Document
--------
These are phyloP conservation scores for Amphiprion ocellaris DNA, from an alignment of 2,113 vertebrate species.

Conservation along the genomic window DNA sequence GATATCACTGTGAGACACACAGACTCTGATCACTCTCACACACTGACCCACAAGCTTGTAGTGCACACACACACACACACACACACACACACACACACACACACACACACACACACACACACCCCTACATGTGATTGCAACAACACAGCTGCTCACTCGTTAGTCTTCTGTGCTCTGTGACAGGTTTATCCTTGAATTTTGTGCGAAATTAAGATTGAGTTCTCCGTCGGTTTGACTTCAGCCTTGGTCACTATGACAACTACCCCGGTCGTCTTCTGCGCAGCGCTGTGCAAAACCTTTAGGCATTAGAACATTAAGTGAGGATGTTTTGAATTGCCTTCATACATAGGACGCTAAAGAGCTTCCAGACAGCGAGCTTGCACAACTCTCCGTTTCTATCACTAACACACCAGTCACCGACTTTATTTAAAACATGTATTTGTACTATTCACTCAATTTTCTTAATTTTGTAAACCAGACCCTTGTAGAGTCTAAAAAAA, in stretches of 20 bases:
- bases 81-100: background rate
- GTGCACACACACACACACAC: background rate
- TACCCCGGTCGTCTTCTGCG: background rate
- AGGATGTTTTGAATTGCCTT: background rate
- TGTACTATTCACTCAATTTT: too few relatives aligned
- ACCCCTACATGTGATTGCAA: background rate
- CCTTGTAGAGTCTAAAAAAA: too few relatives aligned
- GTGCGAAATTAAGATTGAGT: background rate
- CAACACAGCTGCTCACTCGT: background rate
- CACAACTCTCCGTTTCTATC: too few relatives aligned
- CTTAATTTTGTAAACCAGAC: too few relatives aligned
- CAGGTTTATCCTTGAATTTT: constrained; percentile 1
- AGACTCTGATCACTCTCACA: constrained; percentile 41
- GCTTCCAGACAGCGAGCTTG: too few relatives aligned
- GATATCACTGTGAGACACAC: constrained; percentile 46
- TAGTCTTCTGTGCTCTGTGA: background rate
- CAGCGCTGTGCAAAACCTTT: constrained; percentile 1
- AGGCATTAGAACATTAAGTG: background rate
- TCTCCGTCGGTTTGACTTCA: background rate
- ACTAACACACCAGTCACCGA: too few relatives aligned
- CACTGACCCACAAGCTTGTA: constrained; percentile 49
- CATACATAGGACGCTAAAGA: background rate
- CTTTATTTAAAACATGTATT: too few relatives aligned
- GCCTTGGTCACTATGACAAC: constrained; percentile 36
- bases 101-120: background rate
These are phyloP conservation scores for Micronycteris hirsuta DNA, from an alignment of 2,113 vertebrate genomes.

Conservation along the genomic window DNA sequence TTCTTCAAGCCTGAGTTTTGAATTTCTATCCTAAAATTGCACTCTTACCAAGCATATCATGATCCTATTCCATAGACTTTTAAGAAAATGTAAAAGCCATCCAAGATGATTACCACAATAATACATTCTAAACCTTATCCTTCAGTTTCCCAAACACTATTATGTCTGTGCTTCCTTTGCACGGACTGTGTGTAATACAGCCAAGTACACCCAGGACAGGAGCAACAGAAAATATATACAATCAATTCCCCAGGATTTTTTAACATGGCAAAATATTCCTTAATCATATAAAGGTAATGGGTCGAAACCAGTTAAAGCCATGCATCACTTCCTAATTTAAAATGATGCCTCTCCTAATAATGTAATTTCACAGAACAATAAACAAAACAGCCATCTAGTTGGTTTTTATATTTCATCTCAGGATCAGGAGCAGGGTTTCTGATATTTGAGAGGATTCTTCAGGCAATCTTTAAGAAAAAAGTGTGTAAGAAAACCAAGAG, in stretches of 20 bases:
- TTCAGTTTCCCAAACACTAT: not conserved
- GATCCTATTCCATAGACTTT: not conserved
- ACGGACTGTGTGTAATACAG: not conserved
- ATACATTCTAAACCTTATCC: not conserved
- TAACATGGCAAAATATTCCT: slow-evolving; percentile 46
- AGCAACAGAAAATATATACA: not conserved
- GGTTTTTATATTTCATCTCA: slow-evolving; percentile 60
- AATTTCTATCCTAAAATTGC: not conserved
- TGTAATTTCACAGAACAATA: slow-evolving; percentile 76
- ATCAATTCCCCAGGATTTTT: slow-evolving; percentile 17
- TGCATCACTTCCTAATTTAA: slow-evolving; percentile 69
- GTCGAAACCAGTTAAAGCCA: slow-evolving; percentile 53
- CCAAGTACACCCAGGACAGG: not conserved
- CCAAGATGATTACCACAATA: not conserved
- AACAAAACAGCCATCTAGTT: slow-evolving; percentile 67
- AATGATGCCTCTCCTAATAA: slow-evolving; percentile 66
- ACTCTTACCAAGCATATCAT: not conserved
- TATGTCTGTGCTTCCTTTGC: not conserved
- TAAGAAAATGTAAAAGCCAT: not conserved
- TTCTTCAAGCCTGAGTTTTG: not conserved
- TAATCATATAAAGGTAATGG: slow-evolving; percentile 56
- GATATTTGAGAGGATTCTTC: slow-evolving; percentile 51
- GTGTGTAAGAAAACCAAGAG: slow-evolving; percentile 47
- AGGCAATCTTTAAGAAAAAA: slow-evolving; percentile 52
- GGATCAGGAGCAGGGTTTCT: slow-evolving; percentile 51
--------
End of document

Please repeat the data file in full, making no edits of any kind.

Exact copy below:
These are phyloP conservation scores for Amphiprion ocellaris DNA, from an alignment of 2,113 vertebrate species.

Conservation along the genomic window DNA sequence GATATCACTGTGAGACACACAGACTCTGATCACTCTCACACACTGACCCACAAGCTTGTAGTGCACACACACACACACACACACACACACACACACACACACACACACACACACACACACACCCCTACATGTGATTGCAACAACACAGCTGCTCACTCGTTAGTCTTCTGTGCTCTGTGACAGGTTTATCCTTGAATTTTGTGCGAAATTAAGATTGAGTTCTCCGTCGGTTTGACTTCAGCCTTGGTCACTATGACAACTACCCCGGTCGTCTTCTGCGCAGCGCTGTGCAAAACCTTTAGGCATTAGAACATTAAGTGAGGATGTTTTGAATTGCCTTCATACATAGGACGCTAAAGAGCTTCCAGACAGCGAGCTTGCACAACTCTCCGTTTCTATCACTAACACACCAGTCACCGACTTTATTTAAAACATGTATTTGTACTATTCACTCAATTTTCTTAATTTTGTAAACCAGACCCTTGTAGAGTCTAAAAAAA, in stretches of 20 bases:
- bases 81-100: background rate
- GTGCACACACACACACACAC: background rate
- TACCCCGGTCGTCTTCTGCG: background rate
- AGGATGTTTTGAATTGCCTT: background rate
- TGTACTATTCACTCAATTTT: too few relatives aligned
- ACCCCTACATGTGATTGCAA: background rate
- CCTTGTAGAGTCTAAAAAAA: too few relatives aligned
- GTGCGAAATTAAGATTGAGT: background rate
- CAACACAGCTGCTCACTCGT: background rate
- CACAACTCTCCGTTTCTATC: too few relatives aligned
- CTTAATTTTGTAAACCAGAC: too few relatives aligned
- CAGGTTTATCCTTGAATTTT: constrained; percentile 1
- AGACTCTGATCACTCTCACA: constrained; percentile 41
- GCTTCCAGACAGCGAGCTTG: too few relatives aligned
- GATATCACTGTGAGACACAC: constrained; percentile 46
- TAGTCTTCTGTGCTCTGTGA: background rate
- CAGCGCTGTGCAAAACCTTT: constrained; percentile 1
- AGGCATTAGAACATTAAGTG: background rate
- TCTCCGTCGGTTTGACTTCA: background rate
- ACTAACACACCAGTCACCGA: too few relatives aligned
- CACTGACCCACAAGCTTGTA: constrained; percentile 49
- CATACATAGGACGCTAAAGA: background rate
- CTTTATTTAAAACATGTATT: too few relatives aligned
- GCCTTGGTCACTATGACAAC: constrained; percentile 36
- bases 101-120: background rate
These are phyloP conservation scores for Micronycteris hirsuta DNA, from an alignment of 2,113 vertebrate genomes.

Conservation along the genomic window DNA sequence TTCTTCAAGCCTGAGTTTTGAATTTCTATCCTAAAATTGCACTCTTACCAAGCATATCATGATCCTATTCCATAGACTTTTAAGAAAATGTAAAAGCCATCCAAGATGATTACCACAATAATACATTCTAAACCTTATCCTTCAGTTTCCCAAACACTATTATGTCTGTGCTTCCTTTGCACGGACTGTGTGTAATACAGCCAAGTACACCCAGGACAGGAGCAACAGAAAATATATACAATCAATTCCCCAGGATTTTTTAACATGGCAAAATATTCCTTAATCATATAAAGGTAATGGGTCGAAACCAGTTAAAGCCATGCATCACTTCCTAATTTAAAATGATGCCTCTCCTAATAATGTAATTTCACAGAACAATAAACAAAACAGCCATCTAGTTGGTTTTTATATTTCATCTCAGGATCAGGAGCAGGGTTTCTGATATTTGAGAGGATTCTTCAGGCAATCTTTAAGAAAAAAGTGTGTAAGAAAACCAAGAG, in stretches of 20 bases:
- TTCAGTTTCCCAAACACTAT: not conserved
- GATCCTATTCCATAGACTTT: not conserved
- ACGGACTGTGTGTAATACAG: not conserved
- ATACATTCTAAACCTTATCC: not conserved
- TAACATGGCAAAATATTCCT: slow-evolving; percentile 46
- AGCAACAGAAAATATATACA: not conserved
- GGTTTTTATATTTCATCTCA: slow-evolving; percentile 60
- AATTTCTATCCTAAAATTGC: not conserved
- TGTAATTTCACAGAACAATA: slow-evolving; percentile 76
- ATCAATTCCCCAGGATTTTT: slow-evolving; percentile 17
- TGCATCACTTCCTAATTTAA: slow-evolving; percentile 69
- GTCGAAACCAGTTAAAGCCA: slow-evolving; percentile 53
- CCAAGTACACCCAGGACAGG: not conserved
- CCAAGATGATTACCACAATA: not conserved
- AACAAAACAGCCATCTAGTT: slow-evolving; percentile 67
- AATGATGCCTCTCCTAATAA: slow-evolving; percentile 66
- ACTCTTACCAAGCATATCAT: not conserved
- TATGTCTGTGCTTCCTTTGC: not conserved
- TAAGAAAATGTAAAAGCCAT: not conserved
- TTCTTCAAGCCTGAGTTTTG: not conserved
- TAATCATATAAAGGTAATGG: slow-evolving; percentile 56
- GATATTTGAGAGGATTCTTC: slow-evolving; percentile 51
- GTGTGTAAGAAAACCAAGAG: slow-evolving; percentile 47
- AGGCAATCTTTAAGAAAAAA: slow-evolving; percentile 52
- GGATCAGGAGCAGGGTTTCT: slow-evolving; percentile 51